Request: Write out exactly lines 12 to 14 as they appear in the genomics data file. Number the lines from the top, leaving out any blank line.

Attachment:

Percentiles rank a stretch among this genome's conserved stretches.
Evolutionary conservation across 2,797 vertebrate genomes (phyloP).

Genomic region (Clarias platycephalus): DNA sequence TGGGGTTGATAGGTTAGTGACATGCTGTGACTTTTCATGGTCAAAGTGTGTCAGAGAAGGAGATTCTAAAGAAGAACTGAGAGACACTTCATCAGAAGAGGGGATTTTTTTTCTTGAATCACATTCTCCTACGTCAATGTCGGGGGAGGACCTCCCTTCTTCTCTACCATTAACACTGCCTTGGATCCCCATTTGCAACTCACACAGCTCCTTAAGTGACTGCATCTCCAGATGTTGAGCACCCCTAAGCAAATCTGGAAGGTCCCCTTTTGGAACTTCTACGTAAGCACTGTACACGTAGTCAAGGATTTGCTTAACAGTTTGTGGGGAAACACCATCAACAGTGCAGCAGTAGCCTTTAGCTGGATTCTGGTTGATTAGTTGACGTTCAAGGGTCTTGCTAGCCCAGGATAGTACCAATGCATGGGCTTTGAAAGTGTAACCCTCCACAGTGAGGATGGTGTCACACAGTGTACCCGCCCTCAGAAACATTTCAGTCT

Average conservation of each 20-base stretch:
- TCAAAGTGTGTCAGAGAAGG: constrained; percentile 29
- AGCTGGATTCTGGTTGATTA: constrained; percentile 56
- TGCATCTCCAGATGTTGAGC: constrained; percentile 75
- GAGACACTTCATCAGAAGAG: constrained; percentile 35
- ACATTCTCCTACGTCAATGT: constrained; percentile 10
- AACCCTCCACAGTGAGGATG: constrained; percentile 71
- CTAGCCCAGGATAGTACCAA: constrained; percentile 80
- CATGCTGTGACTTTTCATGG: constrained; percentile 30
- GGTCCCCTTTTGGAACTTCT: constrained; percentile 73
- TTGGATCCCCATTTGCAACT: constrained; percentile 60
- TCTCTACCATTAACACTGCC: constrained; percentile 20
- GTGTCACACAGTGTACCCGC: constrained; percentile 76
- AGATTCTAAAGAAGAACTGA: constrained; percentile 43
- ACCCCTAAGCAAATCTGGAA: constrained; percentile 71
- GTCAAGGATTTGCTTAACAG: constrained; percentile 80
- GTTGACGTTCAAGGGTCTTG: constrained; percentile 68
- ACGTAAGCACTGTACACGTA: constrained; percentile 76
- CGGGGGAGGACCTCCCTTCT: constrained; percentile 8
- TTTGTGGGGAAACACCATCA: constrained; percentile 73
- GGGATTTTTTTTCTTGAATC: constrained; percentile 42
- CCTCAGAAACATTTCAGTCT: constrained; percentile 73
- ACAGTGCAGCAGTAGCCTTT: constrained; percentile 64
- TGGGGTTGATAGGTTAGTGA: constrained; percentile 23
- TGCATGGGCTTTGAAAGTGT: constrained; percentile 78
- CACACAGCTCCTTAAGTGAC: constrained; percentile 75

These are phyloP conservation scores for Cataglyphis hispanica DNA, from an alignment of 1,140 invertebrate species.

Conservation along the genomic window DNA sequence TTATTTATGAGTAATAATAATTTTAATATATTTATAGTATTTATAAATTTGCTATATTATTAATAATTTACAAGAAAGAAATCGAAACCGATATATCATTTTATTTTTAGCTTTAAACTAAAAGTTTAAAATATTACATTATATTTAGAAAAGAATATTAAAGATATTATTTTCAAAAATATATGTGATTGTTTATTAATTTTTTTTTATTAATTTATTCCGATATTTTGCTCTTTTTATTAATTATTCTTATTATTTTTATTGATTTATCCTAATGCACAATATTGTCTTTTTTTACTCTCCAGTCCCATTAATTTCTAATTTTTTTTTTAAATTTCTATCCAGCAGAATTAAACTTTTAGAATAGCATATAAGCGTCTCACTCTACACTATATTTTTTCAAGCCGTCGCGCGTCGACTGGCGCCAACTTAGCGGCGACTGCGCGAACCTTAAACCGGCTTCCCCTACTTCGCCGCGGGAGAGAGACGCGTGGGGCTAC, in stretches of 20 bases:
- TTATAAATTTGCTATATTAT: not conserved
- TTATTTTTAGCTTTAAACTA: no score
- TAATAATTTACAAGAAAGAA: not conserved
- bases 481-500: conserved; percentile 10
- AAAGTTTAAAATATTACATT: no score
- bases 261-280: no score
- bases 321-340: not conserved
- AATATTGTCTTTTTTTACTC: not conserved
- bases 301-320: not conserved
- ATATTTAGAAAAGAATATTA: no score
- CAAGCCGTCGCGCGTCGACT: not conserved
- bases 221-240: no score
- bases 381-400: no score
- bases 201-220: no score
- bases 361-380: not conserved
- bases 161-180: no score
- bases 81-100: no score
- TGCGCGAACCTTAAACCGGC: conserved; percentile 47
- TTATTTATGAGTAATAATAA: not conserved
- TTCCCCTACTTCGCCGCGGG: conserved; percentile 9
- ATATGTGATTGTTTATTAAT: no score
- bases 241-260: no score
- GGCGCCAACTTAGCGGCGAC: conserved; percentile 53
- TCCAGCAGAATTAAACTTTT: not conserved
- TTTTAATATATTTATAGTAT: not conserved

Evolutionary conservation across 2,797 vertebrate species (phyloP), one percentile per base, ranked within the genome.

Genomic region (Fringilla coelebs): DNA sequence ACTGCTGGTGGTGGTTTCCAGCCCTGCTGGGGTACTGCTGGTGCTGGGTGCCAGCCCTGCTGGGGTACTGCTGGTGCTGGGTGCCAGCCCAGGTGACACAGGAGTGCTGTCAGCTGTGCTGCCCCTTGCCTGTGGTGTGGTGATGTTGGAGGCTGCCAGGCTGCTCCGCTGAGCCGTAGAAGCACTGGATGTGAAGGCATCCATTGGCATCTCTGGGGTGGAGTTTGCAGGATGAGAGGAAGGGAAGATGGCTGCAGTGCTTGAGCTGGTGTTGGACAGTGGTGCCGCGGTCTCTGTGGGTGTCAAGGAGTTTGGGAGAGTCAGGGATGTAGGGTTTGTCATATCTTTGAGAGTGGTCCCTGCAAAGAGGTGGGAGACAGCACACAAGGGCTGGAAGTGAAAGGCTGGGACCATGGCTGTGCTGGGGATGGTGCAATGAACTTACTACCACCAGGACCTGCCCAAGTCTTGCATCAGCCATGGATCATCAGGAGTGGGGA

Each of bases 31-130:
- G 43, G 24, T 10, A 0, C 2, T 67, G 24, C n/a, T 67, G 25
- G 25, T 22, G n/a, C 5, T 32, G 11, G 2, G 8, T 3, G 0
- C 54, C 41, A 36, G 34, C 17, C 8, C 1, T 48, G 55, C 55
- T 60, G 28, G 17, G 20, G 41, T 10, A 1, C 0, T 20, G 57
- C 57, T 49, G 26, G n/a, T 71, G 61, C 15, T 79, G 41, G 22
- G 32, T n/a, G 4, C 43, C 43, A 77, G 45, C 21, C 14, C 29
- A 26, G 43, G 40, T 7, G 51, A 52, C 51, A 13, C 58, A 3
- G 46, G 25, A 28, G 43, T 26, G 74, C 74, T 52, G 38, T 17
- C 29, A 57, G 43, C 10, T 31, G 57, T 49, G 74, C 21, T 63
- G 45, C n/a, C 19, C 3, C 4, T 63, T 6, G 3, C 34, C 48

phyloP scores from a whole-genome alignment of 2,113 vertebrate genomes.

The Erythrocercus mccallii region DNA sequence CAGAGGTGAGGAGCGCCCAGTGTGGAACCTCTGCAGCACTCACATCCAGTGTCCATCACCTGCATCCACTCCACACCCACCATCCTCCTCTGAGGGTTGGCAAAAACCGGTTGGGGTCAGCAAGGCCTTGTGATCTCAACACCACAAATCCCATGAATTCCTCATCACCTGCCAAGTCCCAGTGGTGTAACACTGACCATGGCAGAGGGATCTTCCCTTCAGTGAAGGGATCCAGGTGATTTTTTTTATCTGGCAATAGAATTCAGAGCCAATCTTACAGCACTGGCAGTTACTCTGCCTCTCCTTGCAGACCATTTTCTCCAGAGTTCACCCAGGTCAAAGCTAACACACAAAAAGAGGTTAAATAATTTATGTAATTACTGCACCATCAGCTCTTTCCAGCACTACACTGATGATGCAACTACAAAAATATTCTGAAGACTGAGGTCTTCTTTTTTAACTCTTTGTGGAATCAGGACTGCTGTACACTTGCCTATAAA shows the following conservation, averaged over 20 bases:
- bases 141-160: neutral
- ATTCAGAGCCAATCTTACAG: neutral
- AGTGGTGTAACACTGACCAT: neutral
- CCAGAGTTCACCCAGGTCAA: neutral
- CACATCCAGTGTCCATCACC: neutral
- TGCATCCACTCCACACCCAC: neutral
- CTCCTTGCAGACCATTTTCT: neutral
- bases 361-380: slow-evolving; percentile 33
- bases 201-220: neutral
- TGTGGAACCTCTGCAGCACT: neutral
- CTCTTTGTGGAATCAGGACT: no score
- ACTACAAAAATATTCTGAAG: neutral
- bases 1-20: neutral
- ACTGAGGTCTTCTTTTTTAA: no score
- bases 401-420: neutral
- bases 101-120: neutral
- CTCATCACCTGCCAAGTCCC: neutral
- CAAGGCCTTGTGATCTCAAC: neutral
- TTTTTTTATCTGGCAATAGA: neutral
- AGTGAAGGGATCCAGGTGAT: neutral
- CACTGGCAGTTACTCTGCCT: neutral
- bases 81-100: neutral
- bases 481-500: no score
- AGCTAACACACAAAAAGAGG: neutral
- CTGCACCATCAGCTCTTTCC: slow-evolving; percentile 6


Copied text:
- CATGCTGTGACTTTTCATGG: constrained; percentile 30
- GGTCCCCTTTTGGAACTTCT: constrained; percentile 73
- TTGGATCCCCATTTGCAACT: constrained; percentile 60